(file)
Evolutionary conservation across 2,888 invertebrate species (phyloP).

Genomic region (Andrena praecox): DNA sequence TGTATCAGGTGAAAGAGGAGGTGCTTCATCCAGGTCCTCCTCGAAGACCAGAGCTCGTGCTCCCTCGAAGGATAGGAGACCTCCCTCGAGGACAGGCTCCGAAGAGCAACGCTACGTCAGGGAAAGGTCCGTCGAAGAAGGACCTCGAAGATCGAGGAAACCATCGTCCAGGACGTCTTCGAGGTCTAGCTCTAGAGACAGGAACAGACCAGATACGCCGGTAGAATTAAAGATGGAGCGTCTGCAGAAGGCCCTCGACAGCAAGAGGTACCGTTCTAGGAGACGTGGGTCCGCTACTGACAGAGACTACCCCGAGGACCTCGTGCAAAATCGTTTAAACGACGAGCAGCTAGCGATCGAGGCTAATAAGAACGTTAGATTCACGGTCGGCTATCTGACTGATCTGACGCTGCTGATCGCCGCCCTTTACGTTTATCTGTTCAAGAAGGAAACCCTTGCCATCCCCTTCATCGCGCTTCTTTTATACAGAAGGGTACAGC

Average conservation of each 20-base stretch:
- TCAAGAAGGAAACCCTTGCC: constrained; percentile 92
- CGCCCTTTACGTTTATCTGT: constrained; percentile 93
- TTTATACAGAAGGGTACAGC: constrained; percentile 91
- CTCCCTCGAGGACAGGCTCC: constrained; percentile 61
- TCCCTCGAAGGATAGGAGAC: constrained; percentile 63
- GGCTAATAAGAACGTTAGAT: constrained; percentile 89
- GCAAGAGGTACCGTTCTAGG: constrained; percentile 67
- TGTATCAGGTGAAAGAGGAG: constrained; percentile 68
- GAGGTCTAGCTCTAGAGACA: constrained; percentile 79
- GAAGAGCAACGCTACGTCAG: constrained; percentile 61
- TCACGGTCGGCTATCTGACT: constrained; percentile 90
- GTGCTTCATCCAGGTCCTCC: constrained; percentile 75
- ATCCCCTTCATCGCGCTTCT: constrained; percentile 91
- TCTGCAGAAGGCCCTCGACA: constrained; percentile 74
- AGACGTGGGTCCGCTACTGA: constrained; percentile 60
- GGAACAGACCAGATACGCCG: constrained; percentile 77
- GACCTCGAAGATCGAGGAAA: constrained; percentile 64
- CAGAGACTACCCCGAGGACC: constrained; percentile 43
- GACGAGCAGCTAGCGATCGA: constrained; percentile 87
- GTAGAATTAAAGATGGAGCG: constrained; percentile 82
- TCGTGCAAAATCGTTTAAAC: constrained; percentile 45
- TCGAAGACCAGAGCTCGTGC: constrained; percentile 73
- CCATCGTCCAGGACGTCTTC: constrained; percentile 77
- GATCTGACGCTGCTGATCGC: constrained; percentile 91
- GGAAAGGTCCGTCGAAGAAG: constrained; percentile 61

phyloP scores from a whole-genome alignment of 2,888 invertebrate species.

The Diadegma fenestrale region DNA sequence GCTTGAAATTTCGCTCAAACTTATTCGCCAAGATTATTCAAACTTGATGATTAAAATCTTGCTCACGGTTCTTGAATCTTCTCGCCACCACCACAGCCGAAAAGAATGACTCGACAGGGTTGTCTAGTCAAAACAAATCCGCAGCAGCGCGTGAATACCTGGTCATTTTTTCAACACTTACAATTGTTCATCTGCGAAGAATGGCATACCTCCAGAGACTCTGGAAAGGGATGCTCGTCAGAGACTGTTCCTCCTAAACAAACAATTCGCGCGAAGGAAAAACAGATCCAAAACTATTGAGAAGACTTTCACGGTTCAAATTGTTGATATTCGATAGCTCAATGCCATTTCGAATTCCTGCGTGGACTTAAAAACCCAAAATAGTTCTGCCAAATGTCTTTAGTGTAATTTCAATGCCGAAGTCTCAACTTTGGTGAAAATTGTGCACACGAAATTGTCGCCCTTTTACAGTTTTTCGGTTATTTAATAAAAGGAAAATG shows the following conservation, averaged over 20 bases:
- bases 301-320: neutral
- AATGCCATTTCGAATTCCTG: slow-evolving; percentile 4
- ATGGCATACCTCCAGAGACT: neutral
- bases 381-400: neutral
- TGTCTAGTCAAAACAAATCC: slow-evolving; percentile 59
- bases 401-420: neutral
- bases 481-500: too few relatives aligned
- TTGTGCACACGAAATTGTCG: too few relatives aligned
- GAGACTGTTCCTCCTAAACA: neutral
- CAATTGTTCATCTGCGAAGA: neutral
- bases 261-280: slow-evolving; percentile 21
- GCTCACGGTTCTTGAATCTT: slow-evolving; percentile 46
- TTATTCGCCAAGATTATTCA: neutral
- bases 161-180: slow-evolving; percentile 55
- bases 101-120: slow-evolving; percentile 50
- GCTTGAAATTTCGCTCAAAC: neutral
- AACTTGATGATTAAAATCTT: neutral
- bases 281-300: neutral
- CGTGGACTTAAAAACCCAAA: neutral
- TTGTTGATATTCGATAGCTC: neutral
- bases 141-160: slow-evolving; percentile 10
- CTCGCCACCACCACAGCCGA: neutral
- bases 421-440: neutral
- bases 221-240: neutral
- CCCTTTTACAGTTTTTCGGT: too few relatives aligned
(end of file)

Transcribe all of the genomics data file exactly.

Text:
Evolutionary conservation across 2,888 invertebrate species (phyloP).

Genomic region (Andrena praecox): DNA sequence TGTATCAGGTGAAAGAGGAGGTGCTTCATCCAGGTCCTCCTCGAAGACCAGAGCTCGTGCTCCCTCGAAGGATAGGAGACCTCCCTCGAGGACAGGCTCCGAAGAGCAACGCTACGTCAGGGAAAGGTCCGTCGAAGAAGGACCTCGAAGATCGAGGAAACCATCGTCCAGGACGTCTTCGAGGTCTAGCTCTAGAGACAGGAACAGACCAGATACGCCGGTAGAATTAAAGATGGAGCGTCTGCAGAAGGCCCTCGACAGCAAGAGGTACCGTTCTAGGAGACGTGGGTCCGCTACTGACAGAGACTACCCCGAGGACCTCGTGCAAAATCGTTTAAACGACGAGCAGCTAGCGATCGAGGCTAATAAGAACGTTAGATTCACGGTCGGCTATCTGACTGATCTGACGCTGCTGATCGCCGCCCTTTACGTTTATCTGTTCAAGAAGGAAACCCTTGCCATCCCCTTCATCGCGCTTCTTTTATACAGAAGGGTACAGC

Average conservation of each 20-base stretch:
- TCAAGAAGGAAACCCTTGCC: constrained; percentile 92
- CGCCCTTTACGTTTATCTGT: constrained; percentile 93
- TTTATACAGAAGGGTACAGC: constrained; percentile 91
- CTCCCTCGAGGACAGGCTCC: constrained; percentile 61
- TCCCTCGAAGGATAGGAGAC: constrained; percentile 63
- GGCTAATAAGAACGTTAGAT: constrained; percentile 89
- GCAAGAGGTACCGTTCTAGG: constrained; percentile 67
- TGTATCAGGTGAAAGAGGAG: constrained; percentile 68
- GAGGTCTAGCTCTAGAGACA: constrained; percentile 79
- GAAGAGCAACGCTACGTCAG: constrained; percentile 61
- TCACGGTCGGCTATCTGACT: constrained; percentile 90
- GTGCTTCATCCAGGTCCTCC: constrained; percentile 75
- ATCCCCTTCATCGCGCTTCT: constrained; percentile 91
- TCTGCAGAAGGCCCTCGACA: constrained; percentile 74
- AGACGTGGGTCCGCTACTGA: constrained; percentile 60
- GGAACAGACCAGATACGCCG: constrained; percentile 77
- GACCTCGAAGATCGAGGAAA: constrained; percentile 64
- CAGAGACTACCCCGAGGACC: constrained; percentile 43
- GACGAGCAGCTAGCGATCGA: constrained; percentile 87
- GTAGAATTAAAGATGGAGCG: constrained; percentile 82
- TCGTGCAAAATCGTTTAAAC: constrained; percentile 45
- TCGAAGACCAGAGCTCGTGC: constrained; percentile 73
- CCATCGTCCAGGACGTCTTC: constrained; percentile 77
- GATCTGACGCTGCTGATCGC: constrained; percentile 91
- GGAAAGGTCCGTCGAAGAAG: constrained; percentile 61

phyloP scores from a whole-genome alignment of 2,888 invertebrate species.

The Diadegma fenestrale region DNA sequence GCTTGAAATTTCGCTCAAACTTATTCGCCAAGATTATTCAAACTTGATGATTAAAATCTTGCTCACGGTTCTTGAATCTTCTCGCCACCACCACAGCCGAAAAGAATGACTCGACAGGGTTGTCTAGTCAAAACAAATCCGCAGCAGCGCGTGAATACCTGGTCATTTTTTCAACACTTACAATTGTTCATCTGCGAAGAATGGCATACCTCCAGAGACTCTGGAAAGGGATGCTCGTCAGAGACTGTTCCTCCTAAACAAACAATTCGCGCGAAGGAAAAACAGATCCAAAACTATTGAGAAGACTTTCACGGTTCAAATTGTTGATATTCGATAGCTCAATGCCATTTCGAATTCCTGCGTGGACTTAAAAACCCAAAATAGTTCTGCCAAATGTCTTTAGTGTAATTTCAATGCCGAAGTCTCAACTTTGGTGAAAATTGTGCACACGAAATTGTCGCCCTTTTACAGTTTTTCGGTTATTTAATAAAAGGAAAATG shows the following conservation, averaged over 20 bases:
- bases 301-320: neutral
- AATGCCATTTCGAATTCCTG: slow-evolving; percentile 4
- ATGGCATACCTCCAGAGACT: neutral
- bases 381-400: neutral
- TGTCTAGTCAAAACAAATCC: slow-evolving; percentile 59
- bases 401-420: neutral
- bases 481-500: too few relatives aligned
- TTGTGCACACGAAATTGTCG: too few relatives aligned
- GAGACTGTTCCTCCTAAACA: neutral
- CAATTGTTCATCTGCGAAGA: neutral
- bases 261-280: slow-evolving; percentile 21
- GCTCACGGTTCTTGAATCTT: slow-evolving; percentile 46
- TTATTCGCCAAGATTATTCA: neutral
- bases 161-180: slow-evolving; percentile 55
- bases 101-120: slow-evolving; percentile 50
- GCTTGAAATTTCGCTCAAAC: neutral
- AACTTGATGATTAAAATCTT: neutral
- bases 281-300: neutral
- CGTGGACTTAAAAACCCAAA: neutral
- TTGTTGATATTCGATAGCTC: neutral
- bases 141-160: slow-evolving; percentile 10
- CTCGCCACCACCACAGCCGA: neutral
- bases 421-440: neutral
- bases 221-240: neutral
- CCCTTTTACAGTTTTTCGGT: too few relatives aligned